For individuals with hepatocellular carcinoma who receive CIK cells, the evidence includes several RCTs. The relevant outcomes are OS, DSS, QOL, and treatment-related mortality and morbidity. Several RCTs from Asia have generally reported some benefits in response rates and/or survival. The results of a meta-analysis of these trials have also shown a statistically significant 41% reduction in the hazard of death, but there was considerable heterogeneity across the included studies. This body of evidence is limited by the context of the studies (non-U.S.), small sample sizes, heterogeneous treatment groups, and other methodologic weaknesses. To establish efficacy, the following are needed: larger, well-conducted, multicentric trials with adequate randomization procedures, blinded assessments, centralized oversight, and the use of an appropriate standard of care as the control arm showing treatment benefit. The evidence is insufficient to determine the effects of the technology on health outcomes.

For individuals with non-small-cell lung cancer who receive CIK cells, the evidence includes multiple RCTs and a systematic review. The relevant outcomes are OS, DSS, QOL, and treatment-related mortality and morbidity. A single systematic review of RCTs reported some benefits in median time to progression and median survival time. The trials assessed in the systematic review were limited by the context of the studies (non-U.S.), small sample sizes, heterogeneous treatment groups, and other methodologic weaknesses. To establish efficacy, the following are needed: larger, well-conducted, multicentric trials with adequate randomization procedures, blinded assessments, centralized oversight, and the use of an appropriate standard of care as the control arm showing treatment benefit. The evidence is insufficient to determine the effects of the technology on health outcomes.

Tumor-Infiltrating Lymphocytes
For individuals with melanoma who receive tumor-infiltrating lymphocytes, the evidence includes a single RCT. The relevant outcomes are OS, DSS, QOL, and treatment-related mortality and morbidity. Results of a small RCT have reported no difference in relapse or survival outcomes. Cohort studies in patients with refractory metastatic melanoma have demonstrated response rates of 49% with immunotherapy and 52% to 72% with no immunotherapy. To establish efficacy, the following are needed: larger, well-conducted, multicentric trials with adequate randomization procedures, blinded assessments, centralized oversight, and the use of an appropriate standard of care as the control arm showing treatment benefit. The evidence is insufficient to determine the effects of the technology on health outcomes.

Dendritic Cells
For individuals with glioblastoma multiforme who receive DC, the evidence includes a systematic review of observational studies. The relevant outcomes are OS, DSS, QOL, and treatment-related mortality and morbidity. Because of the observational and noncomparative nature of the available evidence, it is difficult to draw any meaningful conclusions. To establish efficacy, the following are needed: larger, well-conducted, multicentric trials with adequate randomization procedures, blinded assessments, centralized oversight, and the use of an appropriate standard of care as the control arm showing treatment benefit. Interim results from one such RCT have been published but are not informative because the patients were unblinded and results combined for the treatment and placebo arms. The evidence is insufficient to determine the effects of the technology on health outcomes.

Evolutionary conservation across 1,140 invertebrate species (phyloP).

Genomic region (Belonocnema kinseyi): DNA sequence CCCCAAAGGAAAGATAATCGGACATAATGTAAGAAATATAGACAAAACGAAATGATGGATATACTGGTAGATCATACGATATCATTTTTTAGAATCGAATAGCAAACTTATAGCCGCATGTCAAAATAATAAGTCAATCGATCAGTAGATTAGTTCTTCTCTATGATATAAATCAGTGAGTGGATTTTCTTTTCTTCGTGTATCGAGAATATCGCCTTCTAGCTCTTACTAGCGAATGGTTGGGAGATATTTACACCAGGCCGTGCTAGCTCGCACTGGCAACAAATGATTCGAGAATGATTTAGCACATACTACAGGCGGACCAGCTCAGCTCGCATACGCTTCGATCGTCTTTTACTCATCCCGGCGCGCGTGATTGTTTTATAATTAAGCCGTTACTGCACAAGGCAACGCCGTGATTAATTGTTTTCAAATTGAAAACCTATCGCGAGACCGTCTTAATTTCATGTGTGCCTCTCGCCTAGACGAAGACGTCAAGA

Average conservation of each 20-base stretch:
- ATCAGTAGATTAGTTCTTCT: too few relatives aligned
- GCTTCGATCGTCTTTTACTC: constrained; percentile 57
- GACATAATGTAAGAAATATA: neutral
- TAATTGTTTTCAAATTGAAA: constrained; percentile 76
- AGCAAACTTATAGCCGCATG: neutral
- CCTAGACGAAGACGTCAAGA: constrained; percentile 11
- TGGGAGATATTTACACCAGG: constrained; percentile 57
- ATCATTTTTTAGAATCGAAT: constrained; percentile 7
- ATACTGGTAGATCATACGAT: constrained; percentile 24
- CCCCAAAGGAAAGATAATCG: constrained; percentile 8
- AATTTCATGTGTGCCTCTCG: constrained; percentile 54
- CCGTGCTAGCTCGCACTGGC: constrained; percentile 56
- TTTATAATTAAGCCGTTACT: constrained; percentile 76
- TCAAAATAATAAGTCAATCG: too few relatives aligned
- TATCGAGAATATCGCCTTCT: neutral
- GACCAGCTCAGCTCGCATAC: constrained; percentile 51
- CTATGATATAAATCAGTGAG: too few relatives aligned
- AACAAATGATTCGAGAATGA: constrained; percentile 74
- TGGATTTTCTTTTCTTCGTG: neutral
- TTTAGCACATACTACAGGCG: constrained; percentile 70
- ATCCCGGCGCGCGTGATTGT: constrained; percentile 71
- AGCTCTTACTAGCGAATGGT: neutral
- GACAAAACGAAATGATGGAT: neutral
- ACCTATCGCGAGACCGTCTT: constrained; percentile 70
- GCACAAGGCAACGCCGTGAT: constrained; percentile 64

For individuals with non-small-cell lung cancer who receive DC, the evidence includes two RCTs and a meta-analysis. The relevant outcomes are OS, DSS, QOL, and treatment-related mortality and morbidity. The RCTs have generally reported some benefits in response rates and/or survival. The meta-analysis of these trials also reported a statistically significant reduction in the hazard of death. Most trials were from Asia and did not use the standard of care as the control arm. This body of evidence is limited by the context of the studies (non-U.S.), small sample sizes, heterogeneous treatment groups, and other methodologic weaknesses. To establish efficacy, the following are needed: larger, well-conducted, multicentric trials with adequate randomization procedures, blinded assessments, centralized oversight, and the use of an appropriate standard of care as the control arm showing treatment benefit. The evidence is insufficient to determine the effects of the technology on health outcomes.

For individuals with medullary thyroid cancer who receive DC, the evidence includes one prospective noncomparative study. The relevant outcomes are OS, DSS, QOL, and treatment-related mortality and morbidity. A small prospective noncomparative study in ten medullary thyroid cancer patients treated with autologous DC has been published. There are no RCTs comparing DC-based adoptive immunotherapy with the standard of care and, therefore, no conclusions can be made. To establish efficacy, the following are needed: larger, well-conducted, multicentric trials with adequate randomization procedures, blinded assessments, centralized oversight, and the use of an appropriate standard of care as the control arm showing treatment benefit. The evidence is insufficient to determine the effects of the technology on health outcomes.